Length of unemployment and psychological distress: Longitudinal and cross-sectional data
AbstractData are presented from the second stage of a longitudinal study of unemployed young people, when their ages ranged from 19 to 24 yr. Data from the first stage, when their ages ranged from 16 to 20 yr, had provided support for a curvilinear hypothesis relating psychological distress or affective well-being, to unemployment duration. According to the curvilinear hypothesis, distress peaks at around 6 months and declines thereafter. In the present study three target groups were distinguished: those unemployed for 3 months or less, those unemployed from 4 to 8 months, and those unemployed for 9 months or more. On most of the dependent measures the 3 month, and 4-8 month groups did not differ, but the 9 month group was significantly worse off than either. It is concluded that the relations between length of unemployment and psychological distress, or well-being, are different in teenagers and young adults. Possible explanations for the differences are discussed.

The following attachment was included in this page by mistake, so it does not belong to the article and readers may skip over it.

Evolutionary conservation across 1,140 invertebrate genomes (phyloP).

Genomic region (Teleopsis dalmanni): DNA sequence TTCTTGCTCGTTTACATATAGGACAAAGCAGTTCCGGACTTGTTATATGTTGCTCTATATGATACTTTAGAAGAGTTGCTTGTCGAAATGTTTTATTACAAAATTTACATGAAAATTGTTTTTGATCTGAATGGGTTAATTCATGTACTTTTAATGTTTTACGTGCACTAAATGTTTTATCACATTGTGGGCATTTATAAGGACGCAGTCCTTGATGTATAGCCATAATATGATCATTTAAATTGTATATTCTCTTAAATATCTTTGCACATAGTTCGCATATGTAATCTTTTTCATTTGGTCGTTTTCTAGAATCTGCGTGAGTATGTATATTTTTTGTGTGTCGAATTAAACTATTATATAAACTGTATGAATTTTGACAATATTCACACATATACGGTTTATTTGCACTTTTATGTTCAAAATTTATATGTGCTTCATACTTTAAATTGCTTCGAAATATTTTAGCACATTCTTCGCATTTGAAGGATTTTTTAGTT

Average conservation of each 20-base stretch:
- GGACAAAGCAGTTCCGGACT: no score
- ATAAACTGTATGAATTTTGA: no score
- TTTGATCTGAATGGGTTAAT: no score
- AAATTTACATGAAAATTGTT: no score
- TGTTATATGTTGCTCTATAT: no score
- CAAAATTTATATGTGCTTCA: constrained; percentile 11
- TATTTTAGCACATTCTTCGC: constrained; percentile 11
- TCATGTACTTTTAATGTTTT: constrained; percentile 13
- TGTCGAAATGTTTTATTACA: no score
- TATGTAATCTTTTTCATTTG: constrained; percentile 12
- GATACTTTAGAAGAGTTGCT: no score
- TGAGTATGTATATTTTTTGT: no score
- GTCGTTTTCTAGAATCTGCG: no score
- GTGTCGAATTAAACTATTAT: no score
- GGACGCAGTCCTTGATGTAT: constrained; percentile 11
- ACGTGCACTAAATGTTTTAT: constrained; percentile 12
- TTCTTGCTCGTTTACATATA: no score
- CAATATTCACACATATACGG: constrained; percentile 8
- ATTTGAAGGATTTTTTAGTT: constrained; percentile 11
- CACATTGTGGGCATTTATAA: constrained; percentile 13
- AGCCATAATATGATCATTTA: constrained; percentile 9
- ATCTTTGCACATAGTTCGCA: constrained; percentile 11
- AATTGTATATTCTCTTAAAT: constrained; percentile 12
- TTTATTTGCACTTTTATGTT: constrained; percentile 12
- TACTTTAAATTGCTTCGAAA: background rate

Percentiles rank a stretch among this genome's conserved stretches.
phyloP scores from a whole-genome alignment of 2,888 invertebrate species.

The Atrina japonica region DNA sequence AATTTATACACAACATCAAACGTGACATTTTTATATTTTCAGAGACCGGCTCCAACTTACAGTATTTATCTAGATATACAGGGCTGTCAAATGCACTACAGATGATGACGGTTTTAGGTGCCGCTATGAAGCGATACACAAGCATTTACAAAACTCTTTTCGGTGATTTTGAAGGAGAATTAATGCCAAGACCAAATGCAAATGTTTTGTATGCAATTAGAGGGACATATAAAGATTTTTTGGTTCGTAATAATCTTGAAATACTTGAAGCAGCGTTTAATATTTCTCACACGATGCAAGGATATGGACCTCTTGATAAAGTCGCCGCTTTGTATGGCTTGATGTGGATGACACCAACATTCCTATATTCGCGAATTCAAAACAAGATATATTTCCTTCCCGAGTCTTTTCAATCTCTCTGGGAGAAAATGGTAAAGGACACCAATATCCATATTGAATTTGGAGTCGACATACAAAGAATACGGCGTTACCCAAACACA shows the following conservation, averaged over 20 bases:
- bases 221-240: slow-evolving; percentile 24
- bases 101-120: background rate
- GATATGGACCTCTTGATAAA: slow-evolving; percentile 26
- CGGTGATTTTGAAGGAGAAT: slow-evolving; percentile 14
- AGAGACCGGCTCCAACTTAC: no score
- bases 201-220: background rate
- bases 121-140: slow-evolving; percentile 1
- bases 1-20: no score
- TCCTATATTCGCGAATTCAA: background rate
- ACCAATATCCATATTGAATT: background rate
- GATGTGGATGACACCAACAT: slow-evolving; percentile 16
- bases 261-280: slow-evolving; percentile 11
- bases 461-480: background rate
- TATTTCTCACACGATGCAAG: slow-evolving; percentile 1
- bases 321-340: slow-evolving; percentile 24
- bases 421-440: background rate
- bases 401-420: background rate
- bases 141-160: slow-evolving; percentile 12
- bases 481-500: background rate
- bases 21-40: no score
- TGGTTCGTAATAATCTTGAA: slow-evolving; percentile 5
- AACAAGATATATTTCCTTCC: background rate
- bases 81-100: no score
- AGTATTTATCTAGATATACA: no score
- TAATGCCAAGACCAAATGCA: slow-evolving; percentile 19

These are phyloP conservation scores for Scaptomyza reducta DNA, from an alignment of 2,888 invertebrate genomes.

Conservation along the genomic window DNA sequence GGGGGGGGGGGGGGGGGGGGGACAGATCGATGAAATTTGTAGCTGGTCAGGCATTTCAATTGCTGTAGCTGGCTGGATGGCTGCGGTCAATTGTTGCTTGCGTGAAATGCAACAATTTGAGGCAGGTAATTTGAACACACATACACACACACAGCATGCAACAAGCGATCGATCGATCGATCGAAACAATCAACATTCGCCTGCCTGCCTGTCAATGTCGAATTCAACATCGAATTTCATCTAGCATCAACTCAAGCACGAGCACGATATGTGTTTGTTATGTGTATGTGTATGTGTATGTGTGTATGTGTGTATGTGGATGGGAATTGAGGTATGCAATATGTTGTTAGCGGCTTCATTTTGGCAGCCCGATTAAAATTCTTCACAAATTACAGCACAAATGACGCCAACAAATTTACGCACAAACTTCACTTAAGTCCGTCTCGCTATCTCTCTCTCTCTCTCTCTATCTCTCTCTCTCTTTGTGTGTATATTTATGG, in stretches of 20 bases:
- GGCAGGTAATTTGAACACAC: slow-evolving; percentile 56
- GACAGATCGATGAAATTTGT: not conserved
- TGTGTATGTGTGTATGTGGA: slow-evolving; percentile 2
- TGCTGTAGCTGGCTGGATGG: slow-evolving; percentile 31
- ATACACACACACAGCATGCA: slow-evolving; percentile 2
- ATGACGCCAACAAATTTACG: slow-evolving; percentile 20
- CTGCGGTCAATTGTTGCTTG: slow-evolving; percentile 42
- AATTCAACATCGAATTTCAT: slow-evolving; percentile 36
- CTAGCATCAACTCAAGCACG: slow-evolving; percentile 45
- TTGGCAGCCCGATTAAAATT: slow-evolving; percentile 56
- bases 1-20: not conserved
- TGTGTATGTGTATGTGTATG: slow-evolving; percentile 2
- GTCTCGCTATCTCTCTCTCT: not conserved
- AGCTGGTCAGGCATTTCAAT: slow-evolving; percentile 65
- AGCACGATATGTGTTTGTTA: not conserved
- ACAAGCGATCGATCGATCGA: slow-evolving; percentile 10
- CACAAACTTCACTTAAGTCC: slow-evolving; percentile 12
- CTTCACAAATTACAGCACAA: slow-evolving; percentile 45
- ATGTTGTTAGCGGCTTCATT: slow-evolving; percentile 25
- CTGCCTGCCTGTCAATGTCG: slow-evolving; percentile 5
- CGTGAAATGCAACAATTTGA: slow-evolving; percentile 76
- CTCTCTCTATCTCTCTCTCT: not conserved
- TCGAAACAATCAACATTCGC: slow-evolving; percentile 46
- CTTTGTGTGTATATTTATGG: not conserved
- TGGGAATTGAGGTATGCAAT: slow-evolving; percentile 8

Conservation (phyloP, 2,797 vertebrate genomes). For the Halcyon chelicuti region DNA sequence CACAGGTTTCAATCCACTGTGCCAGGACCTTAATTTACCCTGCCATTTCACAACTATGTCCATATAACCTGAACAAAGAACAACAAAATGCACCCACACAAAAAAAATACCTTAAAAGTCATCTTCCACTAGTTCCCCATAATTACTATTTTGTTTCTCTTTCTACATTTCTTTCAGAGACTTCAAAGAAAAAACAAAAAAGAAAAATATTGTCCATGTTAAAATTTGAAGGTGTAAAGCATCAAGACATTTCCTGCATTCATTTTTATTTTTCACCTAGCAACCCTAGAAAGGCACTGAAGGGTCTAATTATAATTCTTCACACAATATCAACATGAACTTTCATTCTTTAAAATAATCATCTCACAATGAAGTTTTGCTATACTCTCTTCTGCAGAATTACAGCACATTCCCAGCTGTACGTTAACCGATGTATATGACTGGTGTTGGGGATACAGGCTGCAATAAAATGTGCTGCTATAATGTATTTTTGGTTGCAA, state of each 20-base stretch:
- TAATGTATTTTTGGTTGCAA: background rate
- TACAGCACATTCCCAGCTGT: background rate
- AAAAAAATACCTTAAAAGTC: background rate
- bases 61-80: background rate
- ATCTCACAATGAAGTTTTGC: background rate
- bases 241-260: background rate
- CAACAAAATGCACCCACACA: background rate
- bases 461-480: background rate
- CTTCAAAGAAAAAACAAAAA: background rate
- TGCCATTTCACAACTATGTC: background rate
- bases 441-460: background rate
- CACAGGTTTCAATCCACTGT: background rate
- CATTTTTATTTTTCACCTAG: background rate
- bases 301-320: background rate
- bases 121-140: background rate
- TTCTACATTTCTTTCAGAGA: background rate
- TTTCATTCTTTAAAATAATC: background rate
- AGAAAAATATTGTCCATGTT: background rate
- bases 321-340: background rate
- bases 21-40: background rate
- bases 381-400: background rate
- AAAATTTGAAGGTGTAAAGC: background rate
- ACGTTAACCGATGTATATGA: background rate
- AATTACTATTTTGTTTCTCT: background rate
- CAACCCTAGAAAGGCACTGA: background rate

Download InfoIf you experience problems downloading a file, check if you have the proper application to view it first. In case of further problems read the IDEAS help page. Note that these files are not on the IDEAS site. Please be patient as the files may be large.
As the access to this document is restricted, you may want to look for a different version under "Related research" (further below) or search for a different version of it.
Bibliographic InfoArticle provided by Elsevier in its journal Social Science & Medicine.
Volume (Year): 31 (1990)
Issue (Month): 4 (January)
Contact details of provider:
Web page: http://www.elsevier.com/wps/find/journaldescription.cws_home/315/description#description
You can help add them by filling out this form.
CitEc Project, subscribe to its RSS feed for this item.
- Cooper, D. & McCausland, W.D. & Theodossiou, I., 2006. "The health hazards of unemployment and poor education: The socioeconomic determinants of health duration in the European Union," Economics & Human Biology, Elsevier, vol. 4(3), pages 273-297, December.
For technical questions regarding this item, or to correct its authors, title, abstract, bibliographic or download information, contact: (Zhang, Lei).
If references are entirely missing, you can add them using this form.